The real lesson we should take from Schechtman is that good ideas backed by compelling data almost always ultimately win – and that there is no lasting glory in being an outcast for outcasts sake. But I think we grossly underestimate just how tempting it is to slot oneself into that role, and how easy it is to succumb to that temptation.

Few of us ever are in Schechtman’s or FWS’s shoes – believing (right or wrong) that we have made an earth-shattering discovery. But many of us probably find ourselves in something akin to the position Deusberg found himself in with HIV and AIDS – as the chief skeptic of an idea that, at the time, wasn’t yet on completely solid ground.

Successful scientists are, for the most part, incredibly good critics of other scientists’ work. We can pick apart our colleagues experiments often better than our own – to see the controls they should have done and the methods they should have used, and we are particularly adept at coming up with alternative ways of explaining data that undermine their conclusions. This is an important, and constructive, part of the scientific process. If we turn out to be right, great. And if additional data erase our concerns, that great too. That’s the way it usually works.

But in the times when I have been that skeptic, I could feel the tug of something else. Of course recognizing the weaknesses in other’s work is nothing like making a new discovery – but it can feel like it. There is a pull – a sense that you are somehow tapping into the exalted realm of the scientific outsider who knows they’re right when everyone else is wrong. And the expectation of the vindication that will come when everyone realizes you were right. It can be hard to give up that taste of glory.

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  1. Rich
    Posted October 13, 2011 at 8:32 am | Permalink

    The connection between Margulis and Duesberg is interesting, too:

  2. Posted October 13, 2011 at 9:48 am | Permalink

    Great post. It’s interesting that Donald Williamson, the biologist who championed the much-derided idea that the life cycle of the butterfly is the result of a hybridisation of two genomes, sees himself as being “on a straight-line course for posthumous recognition”. It’s as if he already knows he is right, even though he was at the time calling for someone to do the experiment to back up his claim.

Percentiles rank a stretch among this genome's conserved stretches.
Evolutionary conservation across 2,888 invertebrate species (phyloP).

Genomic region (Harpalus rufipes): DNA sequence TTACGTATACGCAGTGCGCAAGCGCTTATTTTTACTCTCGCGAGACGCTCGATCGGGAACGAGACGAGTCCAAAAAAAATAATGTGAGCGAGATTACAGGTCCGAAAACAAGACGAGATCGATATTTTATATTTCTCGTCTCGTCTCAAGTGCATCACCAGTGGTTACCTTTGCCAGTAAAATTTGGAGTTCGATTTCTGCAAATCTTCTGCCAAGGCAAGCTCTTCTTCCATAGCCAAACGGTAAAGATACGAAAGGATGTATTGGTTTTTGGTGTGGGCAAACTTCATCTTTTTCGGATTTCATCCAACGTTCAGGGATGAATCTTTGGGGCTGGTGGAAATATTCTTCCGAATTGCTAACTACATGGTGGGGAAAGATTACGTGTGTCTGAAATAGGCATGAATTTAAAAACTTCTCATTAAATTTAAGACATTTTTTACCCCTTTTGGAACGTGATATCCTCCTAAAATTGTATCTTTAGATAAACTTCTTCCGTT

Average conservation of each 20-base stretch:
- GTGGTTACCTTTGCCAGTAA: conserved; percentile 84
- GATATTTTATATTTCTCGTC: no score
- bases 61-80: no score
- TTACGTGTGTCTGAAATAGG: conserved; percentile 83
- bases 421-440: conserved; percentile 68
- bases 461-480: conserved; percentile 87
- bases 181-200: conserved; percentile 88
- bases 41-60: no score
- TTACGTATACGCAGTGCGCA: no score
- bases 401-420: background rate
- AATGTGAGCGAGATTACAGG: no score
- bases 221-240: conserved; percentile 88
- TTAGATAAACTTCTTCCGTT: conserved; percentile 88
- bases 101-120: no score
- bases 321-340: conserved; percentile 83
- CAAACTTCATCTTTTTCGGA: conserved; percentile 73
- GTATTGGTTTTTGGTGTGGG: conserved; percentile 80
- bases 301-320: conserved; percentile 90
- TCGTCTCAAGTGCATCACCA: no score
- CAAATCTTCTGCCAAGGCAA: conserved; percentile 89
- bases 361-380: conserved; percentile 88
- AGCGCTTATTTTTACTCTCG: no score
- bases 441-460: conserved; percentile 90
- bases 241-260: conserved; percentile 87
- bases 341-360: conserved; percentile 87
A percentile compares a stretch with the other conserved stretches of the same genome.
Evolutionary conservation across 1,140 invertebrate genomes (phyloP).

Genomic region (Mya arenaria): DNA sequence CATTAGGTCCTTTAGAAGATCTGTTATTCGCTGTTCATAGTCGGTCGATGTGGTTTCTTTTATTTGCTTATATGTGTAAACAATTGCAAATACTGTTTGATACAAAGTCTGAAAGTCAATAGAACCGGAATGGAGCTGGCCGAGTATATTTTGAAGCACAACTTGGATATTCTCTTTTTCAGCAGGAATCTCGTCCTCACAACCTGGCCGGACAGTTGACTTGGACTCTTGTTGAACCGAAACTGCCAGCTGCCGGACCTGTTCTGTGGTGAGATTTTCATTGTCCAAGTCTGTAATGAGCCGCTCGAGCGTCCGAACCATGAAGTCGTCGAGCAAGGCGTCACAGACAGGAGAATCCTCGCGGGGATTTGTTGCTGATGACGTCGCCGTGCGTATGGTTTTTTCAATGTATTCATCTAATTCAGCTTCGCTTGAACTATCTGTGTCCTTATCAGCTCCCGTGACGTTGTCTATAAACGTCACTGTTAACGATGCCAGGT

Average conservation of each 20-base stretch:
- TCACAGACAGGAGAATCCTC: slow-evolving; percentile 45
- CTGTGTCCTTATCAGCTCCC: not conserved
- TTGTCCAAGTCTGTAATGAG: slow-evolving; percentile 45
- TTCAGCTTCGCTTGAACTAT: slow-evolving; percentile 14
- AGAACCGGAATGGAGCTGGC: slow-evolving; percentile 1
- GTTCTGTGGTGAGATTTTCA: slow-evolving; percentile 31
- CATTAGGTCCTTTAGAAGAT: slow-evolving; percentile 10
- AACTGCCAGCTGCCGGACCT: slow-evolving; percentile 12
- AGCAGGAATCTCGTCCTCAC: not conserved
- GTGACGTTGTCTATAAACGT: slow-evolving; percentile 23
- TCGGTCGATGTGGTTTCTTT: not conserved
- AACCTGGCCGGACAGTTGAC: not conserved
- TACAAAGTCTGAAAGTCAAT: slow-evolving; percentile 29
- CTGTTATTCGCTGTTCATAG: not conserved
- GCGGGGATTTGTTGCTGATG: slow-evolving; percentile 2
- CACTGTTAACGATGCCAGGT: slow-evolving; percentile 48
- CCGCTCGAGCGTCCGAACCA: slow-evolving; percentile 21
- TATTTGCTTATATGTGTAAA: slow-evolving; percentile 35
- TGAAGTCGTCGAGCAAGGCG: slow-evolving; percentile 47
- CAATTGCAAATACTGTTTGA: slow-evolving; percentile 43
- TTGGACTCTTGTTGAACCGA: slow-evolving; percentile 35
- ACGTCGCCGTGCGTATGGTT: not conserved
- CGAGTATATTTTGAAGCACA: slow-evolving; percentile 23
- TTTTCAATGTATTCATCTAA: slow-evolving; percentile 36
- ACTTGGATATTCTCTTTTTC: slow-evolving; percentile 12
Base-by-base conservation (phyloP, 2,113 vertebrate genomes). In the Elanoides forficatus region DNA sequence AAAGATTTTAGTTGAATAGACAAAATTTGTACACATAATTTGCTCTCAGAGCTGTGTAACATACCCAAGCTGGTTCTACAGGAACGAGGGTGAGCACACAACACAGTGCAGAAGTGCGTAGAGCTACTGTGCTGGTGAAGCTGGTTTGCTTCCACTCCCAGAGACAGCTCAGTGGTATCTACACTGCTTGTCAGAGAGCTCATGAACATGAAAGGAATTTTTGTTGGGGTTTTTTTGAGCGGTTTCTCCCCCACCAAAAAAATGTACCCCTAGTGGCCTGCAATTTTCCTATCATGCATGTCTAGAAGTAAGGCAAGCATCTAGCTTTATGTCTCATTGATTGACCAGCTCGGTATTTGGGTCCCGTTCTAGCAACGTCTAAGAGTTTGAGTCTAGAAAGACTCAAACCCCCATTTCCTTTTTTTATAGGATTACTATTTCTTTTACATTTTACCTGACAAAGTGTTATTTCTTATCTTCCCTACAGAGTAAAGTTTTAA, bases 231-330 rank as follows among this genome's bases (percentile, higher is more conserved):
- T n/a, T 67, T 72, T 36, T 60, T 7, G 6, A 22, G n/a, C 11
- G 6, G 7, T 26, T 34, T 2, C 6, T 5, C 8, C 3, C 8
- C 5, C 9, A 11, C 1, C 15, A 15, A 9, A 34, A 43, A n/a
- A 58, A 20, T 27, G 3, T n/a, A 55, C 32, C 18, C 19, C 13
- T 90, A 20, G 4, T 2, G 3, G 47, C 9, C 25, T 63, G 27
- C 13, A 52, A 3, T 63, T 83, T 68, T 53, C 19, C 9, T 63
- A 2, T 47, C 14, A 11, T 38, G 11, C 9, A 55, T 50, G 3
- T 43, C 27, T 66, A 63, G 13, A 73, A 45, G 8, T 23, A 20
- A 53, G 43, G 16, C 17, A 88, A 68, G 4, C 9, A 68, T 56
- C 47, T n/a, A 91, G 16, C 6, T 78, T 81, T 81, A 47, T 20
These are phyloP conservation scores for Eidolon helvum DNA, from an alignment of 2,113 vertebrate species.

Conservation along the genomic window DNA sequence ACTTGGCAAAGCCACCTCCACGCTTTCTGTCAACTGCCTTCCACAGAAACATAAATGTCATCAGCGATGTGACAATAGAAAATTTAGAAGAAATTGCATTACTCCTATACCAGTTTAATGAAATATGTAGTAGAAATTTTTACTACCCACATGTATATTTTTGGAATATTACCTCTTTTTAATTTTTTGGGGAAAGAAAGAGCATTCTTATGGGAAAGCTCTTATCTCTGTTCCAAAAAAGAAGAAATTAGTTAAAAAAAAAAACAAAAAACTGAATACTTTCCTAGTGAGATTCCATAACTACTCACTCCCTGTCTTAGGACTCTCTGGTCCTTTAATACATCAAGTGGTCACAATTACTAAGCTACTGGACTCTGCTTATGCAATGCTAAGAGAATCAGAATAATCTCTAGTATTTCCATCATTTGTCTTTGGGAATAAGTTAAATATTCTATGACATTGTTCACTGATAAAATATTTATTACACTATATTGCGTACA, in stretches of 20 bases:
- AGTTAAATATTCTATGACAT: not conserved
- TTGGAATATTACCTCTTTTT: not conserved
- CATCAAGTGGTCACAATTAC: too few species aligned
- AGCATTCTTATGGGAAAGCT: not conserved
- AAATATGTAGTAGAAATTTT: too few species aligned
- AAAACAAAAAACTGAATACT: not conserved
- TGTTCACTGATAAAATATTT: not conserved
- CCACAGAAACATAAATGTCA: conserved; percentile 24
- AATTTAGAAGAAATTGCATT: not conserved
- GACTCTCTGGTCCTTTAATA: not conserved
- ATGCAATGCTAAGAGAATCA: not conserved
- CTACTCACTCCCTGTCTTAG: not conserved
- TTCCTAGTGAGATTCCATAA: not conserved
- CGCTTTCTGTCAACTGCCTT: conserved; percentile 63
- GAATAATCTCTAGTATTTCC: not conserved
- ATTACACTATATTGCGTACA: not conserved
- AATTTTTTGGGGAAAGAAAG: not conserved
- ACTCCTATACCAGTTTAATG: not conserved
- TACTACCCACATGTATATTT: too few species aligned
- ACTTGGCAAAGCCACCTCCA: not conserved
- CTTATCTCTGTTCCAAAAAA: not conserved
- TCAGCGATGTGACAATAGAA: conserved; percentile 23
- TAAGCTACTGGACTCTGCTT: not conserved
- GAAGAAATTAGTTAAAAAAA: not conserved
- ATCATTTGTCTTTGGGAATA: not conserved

Williamson is already wrong, though:

    (Of course, Einstein had a similar attitude, but a better outcome when the experiments were done)

  3. Posted October 13, 2011 at 9:49 am | Permalink

    Although I generally agree with what you have said in this post, I find it discouraging that so many people are coming down on Felicia so soon after the publication of her paper. I think it would be helpful to put yourself in her shoes. She was a young ambitious scientist who may have discovered something really cool, and had the backing of 11 other collaborators. Her boss even named the bacteria “Get Felicia a Job.” When the slightest bit of blowback occurred, the story became 100% about Felicia and how terrible her science was and the 11 other people who had an intellectual contribution to that paper were off of the hook. I can totally understand her attitude, for now, and think it completely unreasonable for you to compare her to Margulis and Duesberg. She’s had less than a year to digest this sideshow. When and how exactly did you expect her to buckle down, knock out the data, and prove the world wrong? So I guess what I’m saying is that maybe your criticism of her would be more justified after you actually gave her some time to digest everything and get back to work.

  4. Posted October 13, 2011 at 10:20 am | Permalink

    Moreover, Shechtman’s story has been greatly simplified, itself. In mathematician Paul Steinhardt’s view many of the objections to Shechtman’s discovery at the time were, at least for a while, quite valid; the crystals had defects, for example, so that alternative theories about crystal twinning were not outlandish given the data; and Shechtman’s own explanation of the mathematics was (in Steinhardt’s view) known to disagree with the data. Steinhardt thinks that a firm conclusion that there really are such things as quasicrystals was only arrived at five years afterwards, when materials that make more perfect quasicrystals were found. Finally, I have not been able to confirm from anyone at NIST (then NBS) that Shechtman did actually have to leave his research group, although I’ve no reason to doubt what he says.